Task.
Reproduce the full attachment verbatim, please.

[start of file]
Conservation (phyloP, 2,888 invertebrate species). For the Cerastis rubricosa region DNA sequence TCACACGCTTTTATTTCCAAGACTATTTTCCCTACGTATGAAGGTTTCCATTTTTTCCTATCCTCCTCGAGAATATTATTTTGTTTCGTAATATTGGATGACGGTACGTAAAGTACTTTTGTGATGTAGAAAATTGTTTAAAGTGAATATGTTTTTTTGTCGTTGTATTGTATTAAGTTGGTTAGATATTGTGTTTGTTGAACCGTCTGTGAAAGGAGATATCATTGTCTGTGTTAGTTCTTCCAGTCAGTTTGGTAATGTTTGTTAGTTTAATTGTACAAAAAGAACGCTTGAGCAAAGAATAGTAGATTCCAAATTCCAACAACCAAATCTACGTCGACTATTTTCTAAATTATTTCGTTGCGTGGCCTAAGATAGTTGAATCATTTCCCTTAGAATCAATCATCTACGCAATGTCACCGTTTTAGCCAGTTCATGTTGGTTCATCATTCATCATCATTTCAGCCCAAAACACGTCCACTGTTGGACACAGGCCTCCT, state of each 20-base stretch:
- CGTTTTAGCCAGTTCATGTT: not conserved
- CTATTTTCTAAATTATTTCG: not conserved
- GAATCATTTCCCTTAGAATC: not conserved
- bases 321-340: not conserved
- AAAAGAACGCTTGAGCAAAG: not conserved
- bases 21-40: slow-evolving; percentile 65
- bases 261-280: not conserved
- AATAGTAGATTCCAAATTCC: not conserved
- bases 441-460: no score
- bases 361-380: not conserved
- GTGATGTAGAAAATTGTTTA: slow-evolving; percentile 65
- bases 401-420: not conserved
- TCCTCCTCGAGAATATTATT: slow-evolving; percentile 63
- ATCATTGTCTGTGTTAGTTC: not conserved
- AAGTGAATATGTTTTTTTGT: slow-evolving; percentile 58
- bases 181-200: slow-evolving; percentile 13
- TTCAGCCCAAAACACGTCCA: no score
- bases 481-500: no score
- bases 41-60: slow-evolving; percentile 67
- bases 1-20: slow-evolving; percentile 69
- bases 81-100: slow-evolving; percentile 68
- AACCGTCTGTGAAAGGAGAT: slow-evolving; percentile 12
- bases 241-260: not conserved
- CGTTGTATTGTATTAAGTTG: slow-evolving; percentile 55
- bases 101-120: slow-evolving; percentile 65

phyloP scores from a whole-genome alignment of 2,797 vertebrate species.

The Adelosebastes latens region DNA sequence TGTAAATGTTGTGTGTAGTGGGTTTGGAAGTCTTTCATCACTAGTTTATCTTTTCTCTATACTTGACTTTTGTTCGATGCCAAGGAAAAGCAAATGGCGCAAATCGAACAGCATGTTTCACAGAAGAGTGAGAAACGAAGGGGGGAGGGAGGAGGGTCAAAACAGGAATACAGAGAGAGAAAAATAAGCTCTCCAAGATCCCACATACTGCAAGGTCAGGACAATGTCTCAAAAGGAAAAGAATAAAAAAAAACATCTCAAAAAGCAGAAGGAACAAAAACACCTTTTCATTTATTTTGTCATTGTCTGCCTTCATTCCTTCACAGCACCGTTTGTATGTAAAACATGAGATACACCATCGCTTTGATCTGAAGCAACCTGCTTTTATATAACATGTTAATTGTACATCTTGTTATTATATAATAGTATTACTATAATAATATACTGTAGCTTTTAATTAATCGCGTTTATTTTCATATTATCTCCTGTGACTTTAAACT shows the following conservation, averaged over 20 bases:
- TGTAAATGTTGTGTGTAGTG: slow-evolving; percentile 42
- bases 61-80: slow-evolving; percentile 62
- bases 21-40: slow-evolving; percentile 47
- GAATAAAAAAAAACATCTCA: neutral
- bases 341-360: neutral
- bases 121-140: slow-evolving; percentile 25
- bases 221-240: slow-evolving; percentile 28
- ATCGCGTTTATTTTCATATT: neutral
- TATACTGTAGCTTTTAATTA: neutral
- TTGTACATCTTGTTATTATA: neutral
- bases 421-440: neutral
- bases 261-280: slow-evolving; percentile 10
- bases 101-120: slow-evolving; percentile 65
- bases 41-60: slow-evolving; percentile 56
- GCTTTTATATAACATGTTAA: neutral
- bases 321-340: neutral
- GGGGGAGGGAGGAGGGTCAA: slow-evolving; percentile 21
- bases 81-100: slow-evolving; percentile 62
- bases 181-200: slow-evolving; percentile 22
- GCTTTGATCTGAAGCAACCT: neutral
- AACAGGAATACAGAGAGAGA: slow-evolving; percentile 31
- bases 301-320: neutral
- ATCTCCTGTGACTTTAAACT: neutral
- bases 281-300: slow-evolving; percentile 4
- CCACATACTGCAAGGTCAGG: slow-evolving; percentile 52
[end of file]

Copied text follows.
Conservation (phyloP, 2,888 invertebrate species). For the Cerastis rubricosa region DNA sequence TCACACGCTTTTATTTCCAAGACTATTTTCCCTACGTATGAAGGTTTCCATTTTTTCCTATCCTCCTCGAGAATATTATTTTGTTTCGTAATATTGGATGACGGTACGTAAAGTACTTTTGTGATGTAGAAAATTGTTTAAAGTGAATATGTTTTTTTGTCGTTGTATTGTATTAAGTTGGTTAGATATTGTGTTTGTTGAACCGTCTGTGAAAGGAGATATCATTGTCTGTGTTAGTTCTTCCAGTCAGTTTGGTAATGTTTGTTAGTTTAATTGTACAAAAAGAACGCTTGAGCAAAGAATAGTAGATTCCAAATTCCAACAACCAAATCTACGTCGACTATTTTCTAAATTATTTCGTTGCGTGGCCTAAGATAGTTGAATCATTTCCCTTAGAATCAATCATCTACGCAATGTCACCGTTTTAGCCAGTTCATGTTGGTTCATCATTCATCATCATTTCAGCCCAAAACACGTCCACTGTTGGACACAGGCCTCCT, state of each 20-base stretch:
- CGTTTTAGCCAGTTCATGTT: not conserved
- CTATTTTCTAAATTATTTCG: not conserved
- GAATCATTTCCCTTAGAATC: not conserved
- bases 321-340: not conserved
- AAAAGAACGCTTGAGCAAAG: not conserved
- bases 21-40: slow-evolving; percentile 65
- bases 261-280: not conserved
- AATAGTAGATTCCAAATTCC: not conserved
- bases 441-460: no score
- bases 361-380: not conserved
- GTGATGTAGAAAATTGTTTA: slow-evolving; percentile 65
- bases 401-420: not conserved
- TCCTCCTCGAGAATATTATT: slow-evolving; percentile 63
- ATCATTGTCTGTGTTAGTTC: not conserved
- AAGTGAATATGTTTTTTTGT: slow-evolving; percentile 58
- bases 181-200: slow-evolving; percentile 13
- TTCAGCCCAAAACACGTCCA: no score
- bases 481-500: no score
- bases 41-60: slow-evolving; percentile 67
- bases 1-20: slow-evolving; percentile 69
- bases 81-100: slow-evolving; percentile 68
- AACCGTCTGTGAAAGGAGAT: slow-evolving; percentile 12
- bases 241-260: not conserved
- CGTTGTATTGTATTAAGTTG: slow-evolving; percentile 55
- bases 101-120: slow-evolving; percentile 65

phyloP scores from a whole-genome alignment of 2,797 vertebrate species.

The Adelosebastes latens region DNA sequence TGTAAATGTTGTGTGTAGTGGGTTTGGAAGTCTTTCATCACTAGTTTATCTTTTCTCTATACTTGACTTTTGTTCGATGCCAAGGAAAAGCAAATGGCGCAAATCGAACAGCATGTTTCACAGAAGAGTGAGAAACGAAGGGGGGAGGGAGGAGGGTCAAAACAGGAATACAGAGAGAGAAAAATAAGCTCTCCAAGATCCCACATACTGCAAGGTCAGGACAATGTCTCAAAAGGAAAAGAATAAAAAAAAACATCTCAAAAAGCAGAAGGAACAAAAACACCTTTTCATTTATTTTGTCATTGTCTGCCTTCATTCCTTCACAGCACCGTTTGTATGTAAAACATGAGATACACCATCGCTTTGATCTGAAGCAACCTGCTTTTATATAACATGTTAATTGTACATCTTGTTATTATATAATAGTATTACTATAATAATATACTGTAGCTTTTAATTAATCGCGTTTATTTTCATATTATCTCCTGTGACTTTAAACT shows the following conservation, averaged over 20 bases:
- TGTAAATGTTGTGTGTAGTG: slow-evolving; percentile 42
- bases 61-80: slow-evolving; percentile 62
- bases 21-40: slow-evolving; percentile 47
- GAATAAAAAAAAACATCTCA: neutral
- bases 341-360: neutral
- bases 121-140: slow-evolving; percentile 25
- bases 221-240: slow-evolving; percentile 28
- ATCGCGTTTATTTTCATATT: neutral
- TATACTGTAGCTTTTAATTA: neutral
- TTGTACATCTTGTTATTATA: neutral
- bases 421-440: neutral
- bases 261-280: slow-evolving; percentile 10
- bases 101-120: slow-evolving; percentile 65
- bases 41-60: slow-evolving; percentile 56
- GCTTTTATATAACATGTTAA: neutral
- bases 321-340: neutral
- GGGGGAGGGAGGAGGGTCAA: slow-evolving; percentile 21
- bases 81-100: slow-evolving; percentile 62
- bases 181-200: slow-evolving; percentile 22
- GCTTTGATCTGAAGCAACCT: neutral
- AACAGGAATACAGAGAGAGA: slow-evolving; percentile 31
- bases 301-320: neutral
- ATCTCCTGTGACTTTAAACT: neutral
- bases 281-300: slow-evolving; percentile 4
- CCACATACTGCAAGGTCAGG: slow-evolving; percentile 52